• Chance of light rain
  • Flight time from London to Crete is 3 hours 52 minutes


Cyprus by dimitrisvetsikas CC0

The beaches here are arguably at their best at this time of year as you are almost guaranteed uninterrupted views of the sandy shores and shimmering sea.

  • 9 hours of sun a day
  • Average daytime temp 21°C
  • Chance of showers
  • Flight time from London to Cyprus is 4 hours 25 minutes

The Biggest Firework Festivals of 2017

If you are looking for a break that packs a big bang for your bucks, then maybe you should plan your next adventure around a firework festival! Here are some of the most impressive firework themed events that are happening around the world in 2017 for you to enjoy.

April 15th Rouketopolemos – Greek islands of Chios

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This event translates as “Rocket War”, and it takes certain types of travellers to throw themselves into the chaos that ensues. Rouketopolemos takes place in Vrontados. It is here a pyrotechnic battle is staged between two churches – in rival parishes – firing as many as 60,000 rockets between them actually at each other. Rouketopolemos is their way of marking Easter. We bet not many chocolate eggs survive the ordeal!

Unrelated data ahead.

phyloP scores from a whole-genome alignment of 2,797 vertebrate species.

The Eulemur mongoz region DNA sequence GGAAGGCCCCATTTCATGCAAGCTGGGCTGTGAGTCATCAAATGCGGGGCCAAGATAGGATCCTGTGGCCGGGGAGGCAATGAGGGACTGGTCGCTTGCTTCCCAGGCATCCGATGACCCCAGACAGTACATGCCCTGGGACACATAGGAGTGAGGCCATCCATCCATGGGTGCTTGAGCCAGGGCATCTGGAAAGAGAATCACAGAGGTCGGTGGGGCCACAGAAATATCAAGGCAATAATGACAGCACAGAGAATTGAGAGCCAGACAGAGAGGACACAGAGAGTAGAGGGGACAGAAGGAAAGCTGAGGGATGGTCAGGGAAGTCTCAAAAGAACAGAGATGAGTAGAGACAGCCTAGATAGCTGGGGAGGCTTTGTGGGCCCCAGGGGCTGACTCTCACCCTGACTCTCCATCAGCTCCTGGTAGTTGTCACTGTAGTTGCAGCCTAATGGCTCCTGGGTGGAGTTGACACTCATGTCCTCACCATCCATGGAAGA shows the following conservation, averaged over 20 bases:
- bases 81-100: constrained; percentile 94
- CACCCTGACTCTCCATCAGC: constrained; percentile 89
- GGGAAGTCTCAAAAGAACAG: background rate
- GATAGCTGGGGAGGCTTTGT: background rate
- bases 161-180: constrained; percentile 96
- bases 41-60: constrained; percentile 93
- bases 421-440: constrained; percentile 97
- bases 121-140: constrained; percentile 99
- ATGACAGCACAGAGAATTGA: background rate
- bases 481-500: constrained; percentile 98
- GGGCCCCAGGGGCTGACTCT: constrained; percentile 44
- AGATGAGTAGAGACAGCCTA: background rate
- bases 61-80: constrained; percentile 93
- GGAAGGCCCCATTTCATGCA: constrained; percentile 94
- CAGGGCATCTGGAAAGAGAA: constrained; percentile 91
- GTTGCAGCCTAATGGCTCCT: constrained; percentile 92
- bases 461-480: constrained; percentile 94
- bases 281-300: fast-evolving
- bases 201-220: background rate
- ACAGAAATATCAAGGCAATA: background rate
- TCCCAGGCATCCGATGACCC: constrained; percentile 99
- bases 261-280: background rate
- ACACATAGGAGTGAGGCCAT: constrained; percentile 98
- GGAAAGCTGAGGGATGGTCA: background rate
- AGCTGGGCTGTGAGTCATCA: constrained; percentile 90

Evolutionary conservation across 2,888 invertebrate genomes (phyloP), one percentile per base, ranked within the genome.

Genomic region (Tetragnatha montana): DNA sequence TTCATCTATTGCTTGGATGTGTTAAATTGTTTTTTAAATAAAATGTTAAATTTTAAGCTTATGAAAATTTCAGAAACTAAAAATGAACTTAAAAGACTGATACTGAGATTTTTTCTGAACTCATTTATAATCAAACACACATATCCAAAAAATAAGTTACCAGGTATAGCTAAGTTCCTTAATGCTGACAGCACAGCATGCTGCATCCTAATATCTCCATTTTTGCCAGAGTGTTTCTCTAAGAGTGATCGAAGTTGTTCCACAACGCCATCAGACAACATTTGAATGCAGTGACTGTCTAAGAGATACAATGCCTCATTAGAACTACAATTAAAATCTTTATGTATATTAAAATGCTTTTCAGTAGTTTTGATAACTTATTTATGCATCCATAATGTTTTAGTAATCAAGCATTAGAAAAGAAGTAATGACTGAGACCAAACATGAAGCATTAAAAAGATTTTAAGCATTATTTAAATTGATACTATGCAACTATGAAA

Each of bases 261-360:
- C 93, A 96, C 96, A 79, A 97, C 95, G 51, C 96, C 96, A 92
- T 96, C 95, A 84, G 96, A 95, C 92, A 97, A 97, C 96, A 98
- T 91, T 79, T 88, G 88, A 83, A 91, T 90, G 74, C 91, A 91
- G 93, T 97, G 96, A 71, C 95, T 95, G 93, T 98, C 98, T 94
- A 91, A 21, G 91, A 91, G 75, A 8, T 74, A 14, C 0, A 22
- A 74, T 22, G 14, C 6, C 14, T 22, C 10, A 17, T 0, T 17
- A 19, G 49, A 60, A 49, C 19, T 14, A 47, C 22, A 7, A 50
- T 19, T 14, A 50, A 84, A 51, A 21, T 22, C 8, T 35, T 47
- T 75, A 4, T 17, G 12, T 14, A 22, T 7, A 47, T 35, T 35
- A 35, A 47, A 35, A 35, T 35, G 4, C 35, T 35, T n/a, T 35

July 14th Bastille Day – France

Bastille Day Fireworks Image by Yann Caradec CC BY-SA 2.0

Each year the Bastille Day fireworks display lights up the Parisian skyline, and each year it brings something new in a themed event. War and Peace, Paris Welcomes The World, and Paris Is A Party are examples. Watching untold amounts of money literally go up in smoke from the Eiffel Tower is a popular event, and you’ll be shoulder to shoulder with around a million people! Bastille Day commemorates the storming of the Bastille in 1789, the start of the French revolution.

August 09th Singapore National Day

Singapore National Day Celebrations Image by Tony Gladvin George CC BY 2.0

The fireworks on Singapore National Day is a patriotic display of pyrotechnic wonders that gets bigger every year. To mark Singapore as an international hub, teams from around the world are invited to showcase their culture in the most magnificent way possible – with fireworks and pyromusicals – lighting up Marina Bay. The colorful event celebrates the country’s colourful rise to independence from Malaysia in 1965.

September 22nd – 25th Correfoc, Spain

Correfoc Fire Run Image by Somewhere In The World Today CC BY 2.0